Thursday, October 7, 2010

Pick It Up With A Tempo!

Mixing it up is the best way to keep your running fresh, increase your endurance and up your speed. Hill repeats, track intervals, tempo runs, and your long runs are great ways to mix up your weekly workouts. If you're not training for a particular race, I recommend having 2 quality workouts a week. If you're training for a half- or full-marathon you can up to to three. Quality workouts are workouts (like previously mentioned) that either increase the intensity or distance. Then the rest of your weekly runs should be easy-effort runs designed for building and or maintaining your base mileage. It's best to have at least one complete rest day in the week. I usually like to have my rest day the day after my long run.

So, mixing up your weekly workouts is a great idea, but you can also mix up the type of tempo runs your running. Running the same old 4- or 5-mile tempo run can get boring week after week. In case you're new to running, a tempo run typically begins and ends with a 1-mile easy warm-up and cool-down mile. The "middle miles" are run at tempo pace (typically 30 seconds slower than your 10K or 5K  race pace). So for a 4-mile tempo run, you'll run 1-mile easy, 2-miles at tempo pace, and 1 mile easy for the cool-down. But....that's just one way to do a tempo run.

Basically, a tempo run's purpose is designed to give your body experience running fast for longer periods of time. This helps increase your speed and endurance. It's also great for pushing out your lactate threshold. That's the point at which you begin to find that "burn" in your muscles. That burn is caused when you increase your pace faster than your body is acclimated to and the body isn't able to clear out the lactate (a by product of the energy produced for muscle movement) fast enough. But, if you keep exposing yourself to faster paces over longer distances, you can actually push out the point at which you get that burn (or the lactate threshold) so hopefully you'll never experience it during a race.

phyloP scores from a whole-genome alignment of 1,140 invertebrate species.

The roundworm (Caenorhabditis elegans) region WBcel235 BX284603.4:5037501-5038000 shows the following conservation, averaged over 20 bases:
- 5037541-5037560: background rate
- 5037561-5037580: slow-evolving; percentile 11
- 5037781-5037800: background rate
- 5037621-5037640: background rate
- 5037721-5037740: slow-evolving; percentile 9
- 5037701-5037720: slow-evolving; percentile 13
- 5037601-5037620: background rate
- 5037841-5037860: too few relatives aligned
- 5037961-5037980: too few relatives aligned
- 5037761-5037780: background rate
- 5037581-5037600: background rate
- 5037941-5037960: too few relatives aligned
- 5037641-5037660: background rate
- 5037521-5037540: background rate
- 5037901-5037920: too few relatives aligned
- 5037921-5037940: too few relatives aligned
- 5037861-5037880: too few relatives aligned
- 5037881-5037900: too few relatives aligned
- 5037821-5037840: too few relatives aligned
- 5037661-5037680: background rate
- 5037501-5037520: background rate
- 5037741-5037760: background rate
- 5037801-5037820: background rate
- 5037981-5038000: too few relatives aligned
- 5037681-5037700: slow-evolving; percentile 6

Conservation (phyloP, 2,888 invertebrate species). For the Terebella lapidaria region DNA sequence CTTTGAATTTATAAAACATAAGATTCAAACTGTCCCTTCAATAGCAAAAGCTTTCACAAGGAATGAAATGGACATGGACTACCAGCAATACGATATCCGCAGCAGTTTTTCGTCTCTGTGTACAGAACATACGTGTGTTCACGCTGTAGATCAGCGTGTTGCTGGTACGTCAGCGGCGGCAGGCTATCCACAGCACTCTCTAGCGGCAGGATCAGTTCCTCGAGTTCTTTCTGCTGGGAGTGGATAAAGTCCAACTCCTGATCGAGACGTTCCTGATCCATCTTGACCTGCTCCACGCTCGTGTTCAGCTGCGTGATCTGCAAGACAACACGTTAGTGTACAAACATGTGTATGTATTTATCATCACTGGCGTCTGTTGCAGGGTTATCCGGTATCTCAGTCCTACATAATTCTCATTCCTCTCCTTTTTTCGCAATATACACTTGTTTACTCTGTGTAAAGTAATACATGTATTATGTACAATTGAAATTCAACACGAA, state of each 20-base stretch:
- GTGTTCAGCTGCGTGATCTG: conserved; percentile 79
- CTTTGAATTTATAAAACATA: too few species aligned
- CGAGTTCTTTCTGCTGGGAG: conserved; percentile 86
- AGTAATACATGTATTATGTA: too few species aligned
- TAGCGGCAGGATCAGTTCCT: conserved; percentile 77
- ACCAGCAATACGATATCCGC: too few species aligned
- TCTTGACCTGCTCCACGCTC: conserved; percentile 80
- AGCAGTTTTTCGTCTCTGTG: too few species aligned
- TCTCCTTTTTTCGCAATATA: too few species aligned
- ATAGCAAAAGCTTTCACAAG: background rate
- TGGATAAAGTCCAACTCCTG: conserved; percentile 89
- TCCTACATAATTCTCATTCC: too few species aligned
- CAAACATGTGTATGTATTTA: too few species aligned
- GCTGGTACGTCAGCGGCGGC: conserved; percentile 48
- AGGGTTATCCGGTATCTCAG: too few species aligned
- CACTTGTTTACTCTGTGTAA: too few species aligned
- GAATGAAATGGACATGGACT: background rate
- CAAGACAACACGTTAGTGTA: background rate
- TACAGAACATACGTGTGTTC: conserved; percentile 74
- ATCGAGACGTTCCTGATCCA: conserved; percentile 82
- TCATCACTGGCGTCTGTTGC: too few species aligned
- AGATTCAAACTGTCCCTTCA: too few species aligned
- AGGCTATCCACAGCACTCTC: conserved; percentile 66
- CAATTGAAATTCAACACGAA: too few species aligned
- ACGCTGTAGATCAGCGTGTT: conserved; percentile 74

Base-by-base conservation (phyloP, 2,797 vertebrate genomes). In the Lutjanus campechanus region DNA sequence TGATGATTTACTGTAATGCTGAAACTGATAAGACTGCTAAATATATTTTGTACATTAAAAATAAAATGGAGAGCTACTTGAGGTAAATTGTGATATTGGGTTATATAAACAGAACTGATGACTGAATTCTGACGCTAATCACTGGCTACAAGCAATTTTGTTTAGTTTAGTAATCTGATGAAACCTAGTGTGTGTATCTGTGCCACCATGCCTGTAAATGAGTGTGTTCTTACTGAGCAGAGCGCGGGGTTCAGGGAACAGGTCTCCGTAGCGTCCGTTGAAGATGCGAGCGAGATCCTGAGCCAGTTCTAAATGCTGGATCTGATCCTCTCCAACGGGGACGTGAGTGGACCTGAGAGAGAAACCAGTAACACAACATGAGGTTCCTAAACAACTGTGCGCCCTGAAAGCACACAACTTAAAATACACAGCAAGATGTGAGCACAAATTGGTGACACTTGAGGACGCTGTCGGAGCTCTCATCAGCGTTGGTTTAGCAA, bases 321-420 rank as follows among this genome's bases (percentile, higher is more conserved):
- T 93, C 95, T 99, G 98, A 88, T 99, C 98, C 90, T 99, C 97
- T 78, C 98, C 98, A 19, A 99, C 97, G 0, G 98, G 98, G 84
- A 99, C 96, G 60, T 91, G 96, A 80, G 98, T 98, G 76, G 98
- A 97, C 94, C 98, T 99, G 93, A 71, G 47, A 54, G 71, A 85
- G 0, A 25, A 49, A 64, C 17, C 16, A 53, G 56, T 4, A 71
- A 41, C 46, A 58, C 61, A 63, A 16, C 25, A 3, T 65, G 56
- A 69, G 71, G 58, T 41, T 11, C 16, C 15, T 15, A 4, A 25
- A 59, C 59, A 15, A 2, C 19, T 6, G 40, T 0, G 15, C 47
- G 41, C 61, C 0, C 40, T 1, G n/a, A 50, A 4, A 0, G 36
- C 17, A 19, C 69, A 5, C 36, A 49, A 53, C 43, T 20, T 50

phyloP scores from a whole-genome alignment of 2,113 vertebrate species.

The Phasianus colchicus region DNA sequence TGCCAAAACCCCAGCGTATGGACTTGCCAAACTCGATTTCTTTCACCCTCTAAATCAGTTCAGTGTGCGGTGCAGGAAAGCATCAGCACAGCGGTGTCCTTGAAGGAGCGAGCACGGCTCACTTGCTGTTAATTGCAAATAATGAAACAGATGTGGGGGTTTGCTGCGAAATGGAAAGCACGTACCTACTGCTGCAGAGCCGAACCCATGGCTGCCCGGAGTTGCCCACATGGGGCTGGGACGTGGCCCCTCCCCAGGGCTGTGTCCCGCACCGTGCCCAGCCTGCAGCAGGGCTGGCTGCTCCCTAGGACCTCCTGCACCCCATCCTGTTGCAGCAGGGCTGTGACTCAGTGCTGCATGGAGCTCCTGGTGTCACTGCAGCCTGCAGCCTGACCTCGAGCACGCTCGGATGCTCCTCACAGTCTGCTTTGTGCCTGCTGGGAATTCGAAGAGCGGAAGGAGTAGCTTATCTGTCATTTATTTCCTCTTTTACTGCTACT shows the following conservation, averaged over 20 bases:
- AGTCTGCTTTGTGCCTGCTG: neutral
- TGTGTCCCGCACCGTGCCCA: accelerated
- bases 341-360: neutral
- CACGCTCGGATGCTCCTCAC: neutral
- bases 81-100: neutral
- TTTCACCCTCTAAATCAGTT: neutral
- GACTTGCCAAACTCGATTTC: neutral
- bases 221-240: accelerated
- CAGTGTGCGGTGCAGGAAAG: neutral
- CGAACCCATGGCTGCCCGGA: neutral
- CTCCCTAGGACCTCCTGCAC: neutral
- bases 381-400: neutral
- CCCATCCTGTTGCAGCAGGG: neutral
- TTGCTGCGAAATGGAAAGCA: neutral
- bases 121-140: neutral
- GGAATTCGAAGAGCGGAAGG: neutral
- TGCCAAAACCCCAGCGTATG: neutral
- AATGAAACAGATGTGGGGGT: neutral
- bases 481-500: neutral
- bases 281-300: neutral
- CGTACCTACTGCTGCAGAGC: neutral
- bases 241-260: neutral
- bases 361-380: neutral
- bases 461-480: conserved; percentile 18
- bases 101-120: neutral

Other types of tempo runs include Tempo Intervals, Race-Pace Tempo Runs and Kenyan Outbacks. Tempo intervals are very similar to fartleks (bursts of speed during a regular run). To do a Tempo Interval, simply divide your run into 10 minute intervals rotating between slow and tempo-pace intervals. So for example, if you're running a 6-miler, begin with 10-minutes at an easy conversational pace for 10-minutes. Then ramp it up to your tempo pace for 10-minutes. Continue this until you've completed your 6-miles. The last interval may actually be shorter than 10-minutes depending on your pace. Or if it's easier, don't base the Tempo Interval run on mileage. Instead, just plan on running for 60 minutes doing 6 slow/fast intervals.

Race-Pace Tempo runs are run just like a regular Tempo Run beginning with a 1-mile warm-up at the beginning and a 1-mile cool-down at the end, but instead of running the "middle miles at a pace that's 30-seconds slower than your 10K or 5K pace, run it at your actual race pace. If you're training for a 5K or 10K, then this give you a chance to ramp up your speed so your body knows what it feels like to run at the faster race pace. If you're training for a half- or full-marathon, then this lets your slow it down a bit and get a feel for what it's like to run at your endurance run race pace.

Kenyan Outbacks are similar to tempo runs, but with the second half much faster than the first. To do a Kenyan Outback, pick an out-n-back route. Run the "out" portion at a moderate pace and run the "back" portion about 30-45 seconds slower than 5K pace. This helps your body learn to "kick-it-in" or "pick-it-up" later in a race.

Mixing up your runs throughout the week not only helps keep your workouts fresher and more interesting, it also jacks up your metabolism and increases your caloric burn, keeping you fitter and leaner. It also gives your body a chance to use more than one energy-production system. Track intervals use more of the phosphagen system (the quickest and most powerful source of energy for muscle movement) and the glycolytic energy system. Tempo runs will make use of the of glycolytic system and the oxidative systems of energy  production. The long run will begin with the glycolytic system but it will mainly make use of the oxidative system. During a long run, you body can also learn to burn fat for energy production. Allowing your body to experience using all the various energy-production systems, makes you a more efficient runner.


Julie @ HotlegsRunner said...

Great post! I'm scheduled to do my tempo run tonight =)

Andrew Opala said...

good info!

RunnerDude said...

Hi Julie!! Awesome! Let me know how the tempo run goes!

RunnerDude said...

Thanks Andrew!!

Boris T said...

Great post, lots of good info.